The recent news that Wal-Mart is demanding a CD price cut from record labels sent ripples throughout the music industry. Wal-Mart is the nation’s largest music retailer, and they are threatening to pull out entirely from selling CD’s to make room for more profitable product lines (such as iPods, video games, DVD’s). The chain’s recent success selling the Eagles CD exclusively (bypassing traditional labels and music distribution) gives them even more leverage in a rapidly changing music retailing landscape.
Other music retailers watching from the sidelines will await the outcome of this latest skirmish and will also demand concessions of their own to remain competitive. With the costs of doing business at the labels (including finding, launching and developing new artists) on the increase the pressures mount on several fronts. Labels and artists are being pressured to perform like never before.
If Wal-Mart decides to stop selling CD’s it will not have a significant impact on their sales, as they maintain music only accounts for about 1% of their sales volume. Unfortunately the labels (especially certain genres like country) rely on Wal-Mart to the tune of about 40% or more of their sales base on every release. Imagine the quantum shift Wal-Mart’s exodus would create for the music industry. Labels are struggling as-is to not only break new artists but maintain sales bases for their established acts at retail.
Digital sales, while on the upswing do not offset the losses on the physical side at retail. Another trend is the consumer’s desire to pick and choose only the hits, or the songs they like and not the entire album. The next generation of music consumers will not be tied to the prior generation’s album-mentality when it comes to their buying habits. Labels and artists have to develop new sales models to maintain revenue streams and incentivize consumers to step up for their product. Many are experimenting with product exclusives, such as bonus tracks and video content. Some are attempting to drive customers to their web sites for bonus material or opportunities for fans to obtain early access to concert tickets.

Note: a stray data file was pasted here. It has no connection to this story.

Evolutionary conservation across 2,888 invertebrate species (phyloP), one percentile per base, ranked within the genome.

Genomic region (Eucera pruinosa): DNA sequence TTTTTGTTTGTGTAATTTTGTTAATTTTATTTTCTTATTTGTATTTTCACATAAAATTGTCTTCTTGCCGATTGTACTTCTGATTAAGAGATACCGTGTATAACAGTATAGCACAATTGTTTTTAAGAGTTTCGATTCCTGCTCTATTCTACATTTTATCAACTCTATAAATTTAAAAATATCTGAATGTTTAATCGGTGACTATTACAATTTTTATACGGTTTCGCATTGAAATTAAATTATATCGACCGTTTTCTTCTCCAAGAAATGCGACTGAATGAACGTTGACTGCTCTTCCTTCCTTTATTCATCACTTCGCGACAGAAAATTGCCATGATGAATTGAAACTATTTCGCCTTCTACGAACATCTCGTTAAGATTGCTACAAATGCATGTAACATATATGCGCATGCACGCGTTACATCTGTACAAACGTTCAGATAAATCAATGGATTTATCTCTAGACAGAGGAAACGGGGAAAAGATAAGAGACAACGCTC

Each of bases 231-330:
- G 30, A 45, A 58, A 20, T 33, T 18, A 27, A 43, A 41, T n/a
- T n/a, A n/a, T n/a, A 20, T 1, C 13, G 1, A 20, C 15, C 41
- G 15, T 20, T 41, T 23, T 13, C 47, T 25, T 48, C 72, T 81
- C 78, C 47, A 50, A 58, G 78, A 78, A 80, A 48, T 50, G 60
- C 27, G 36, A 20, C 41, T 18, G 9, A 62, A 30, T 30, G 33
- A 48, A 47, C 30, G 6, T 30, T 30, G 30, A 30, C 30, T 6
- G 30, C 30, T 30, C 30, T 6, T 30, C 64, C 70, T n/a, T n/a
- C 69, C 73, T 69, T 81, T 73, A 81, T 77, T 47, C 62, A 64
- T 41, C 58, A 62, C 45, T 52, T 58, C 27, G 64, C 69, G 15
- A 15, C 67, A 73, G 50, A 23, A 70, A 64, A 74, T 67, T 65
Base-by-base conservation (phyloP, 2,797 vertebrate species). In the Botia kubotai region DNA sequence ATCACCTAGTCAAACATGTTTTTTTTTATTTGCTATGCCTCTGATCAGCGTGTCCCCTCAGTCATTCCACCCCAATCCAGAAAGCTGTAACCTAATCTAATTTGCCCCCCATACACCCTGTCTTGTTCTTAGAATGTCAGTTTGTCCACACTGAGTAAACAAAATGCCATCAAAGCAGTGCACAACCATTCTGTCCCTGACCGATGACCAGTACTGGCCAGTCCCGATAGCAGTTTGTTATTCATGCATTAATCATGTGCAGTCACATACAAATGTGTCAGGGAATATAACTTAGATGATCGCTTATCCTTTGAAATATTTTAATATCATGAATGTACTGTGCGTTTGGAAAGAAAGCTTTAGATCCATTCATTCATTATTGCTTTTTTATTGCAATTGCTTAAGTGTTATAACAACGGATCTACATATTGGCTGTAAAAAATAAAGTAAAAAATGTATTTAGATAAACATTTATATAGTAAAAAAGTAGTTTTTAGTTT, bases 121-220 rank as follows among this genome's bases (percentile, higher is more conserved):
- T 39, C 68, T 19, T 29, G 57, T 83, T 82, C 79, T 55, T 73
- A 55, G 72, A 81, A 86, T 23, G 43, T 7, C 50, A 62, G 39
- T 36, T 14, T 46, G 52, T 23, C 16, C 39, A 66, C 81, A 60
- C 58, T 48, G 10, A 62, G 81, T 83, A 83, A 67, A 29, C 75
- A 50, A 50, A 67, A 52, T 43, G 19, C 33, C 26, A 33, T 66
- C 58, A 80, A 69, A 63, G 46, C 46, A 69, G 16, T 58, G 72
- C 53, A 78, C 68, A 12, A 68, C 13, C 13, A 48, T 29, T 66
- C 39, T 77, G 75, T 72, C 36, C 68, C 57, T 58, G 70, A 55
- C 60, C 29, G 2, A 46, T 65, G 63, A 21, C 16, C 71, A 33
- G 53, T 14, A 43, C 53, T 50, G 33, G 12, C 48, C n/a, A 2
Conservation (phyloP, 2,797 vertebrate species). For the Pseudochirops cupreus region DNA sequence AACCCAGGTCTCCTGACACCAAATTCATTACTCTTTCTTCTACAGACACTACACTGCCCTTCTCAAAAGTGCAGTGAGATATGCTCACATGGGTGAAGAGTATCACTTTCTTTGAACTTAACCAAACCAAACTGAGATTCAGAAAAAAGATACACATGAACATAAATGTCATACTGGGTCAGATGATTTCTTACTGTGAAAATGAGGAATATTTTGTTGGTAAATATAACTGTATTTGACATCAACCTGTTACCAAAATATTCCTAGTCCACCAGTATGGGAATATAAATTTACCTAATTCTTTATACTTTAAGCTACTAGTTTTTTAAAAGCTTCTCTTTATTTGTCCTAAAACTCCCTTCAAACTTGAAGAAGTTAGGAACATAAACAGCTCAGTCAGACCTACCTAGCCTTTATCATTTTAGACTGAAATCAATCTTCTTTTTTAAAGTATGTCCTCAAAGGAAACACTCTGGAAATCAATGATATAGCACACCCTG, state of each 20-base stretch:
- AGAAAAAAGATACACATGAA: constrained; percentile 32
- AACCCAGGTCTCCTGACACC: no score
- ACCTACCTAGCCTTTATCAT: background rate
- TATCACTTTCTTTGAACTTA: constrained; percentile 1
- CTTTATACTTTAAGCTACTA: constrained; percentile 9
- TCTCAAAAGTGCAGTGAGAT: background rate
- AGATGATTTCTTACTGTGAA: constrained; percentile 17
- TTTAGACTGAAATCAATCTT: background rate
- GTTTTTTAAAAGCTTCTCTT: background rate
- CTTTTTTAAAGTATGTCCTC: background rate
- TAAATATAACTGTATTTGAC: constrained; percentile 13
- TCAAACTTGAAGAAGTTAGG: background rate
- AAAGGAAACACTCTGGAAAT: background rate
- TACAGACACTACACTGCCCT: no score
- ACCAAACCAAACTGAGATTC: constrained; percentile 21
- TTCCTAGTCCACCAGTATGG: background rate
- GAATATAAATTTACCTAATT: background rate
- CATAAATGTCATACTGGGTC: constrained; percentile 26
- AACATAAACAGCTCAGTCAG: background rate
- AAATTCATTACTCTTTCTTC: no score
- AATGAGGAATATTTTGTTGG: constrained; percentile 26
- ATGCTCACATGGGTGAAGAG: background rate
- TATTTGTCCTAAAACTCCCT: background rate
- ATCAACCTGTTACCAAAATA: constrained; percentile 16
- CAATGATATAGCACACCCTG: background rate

The emergence of Live Nation (who recently inked several high-profile deals with the likes of Madonna and U2) as a powerhouse in the music industry indicates the savvy artist is taking more control over key aspects of their careers. The labels are seeking new models and partnerships with retail and radio, along with Internet vehicles to expose artists to consumers. The competition for the entertainment dollar is fierce in the marketplace, as today’s buyer has many more choices than their predecessors.
MySpace, Facebook and other web-based environments are finding their foothold as launching pads for new artists to grow and cultivate fan bases. The marketing gurus in this new arena are seeking and finding alternatives to traditional radio and TV outlets to expose their art. Consumer-driven and designed content is the new conduit. The music and entertainment customer wants to make their choices and have their individual stamp on the finished product, whether it’s picking their own songs to burn to CD or designing their blog pages.
Another challenge this creates for the labels is the artist development process. How long can a company stick with a new artist until they see payoff? What costs should be shared by the artist in this plan? Look at the development of classic artists like Bruce Springsteen, Billy Joel, et al (neither of which had early commercial or radio success) and wonder if they would have stood a chance in today’s environment. Where is the next generation, and who is passing the baton? The future of the industry will evolve at its own pace, but hopefully the “gatekeepers” will make the right decisions and there will continue to be viable artists.
Meantime, the retail landscape will continue to be a challenge for the labels and the artists, regardless of who is in charge or picking up the checks…
David Sanders is Nashville Label Manager for Koch Entertainment Distribution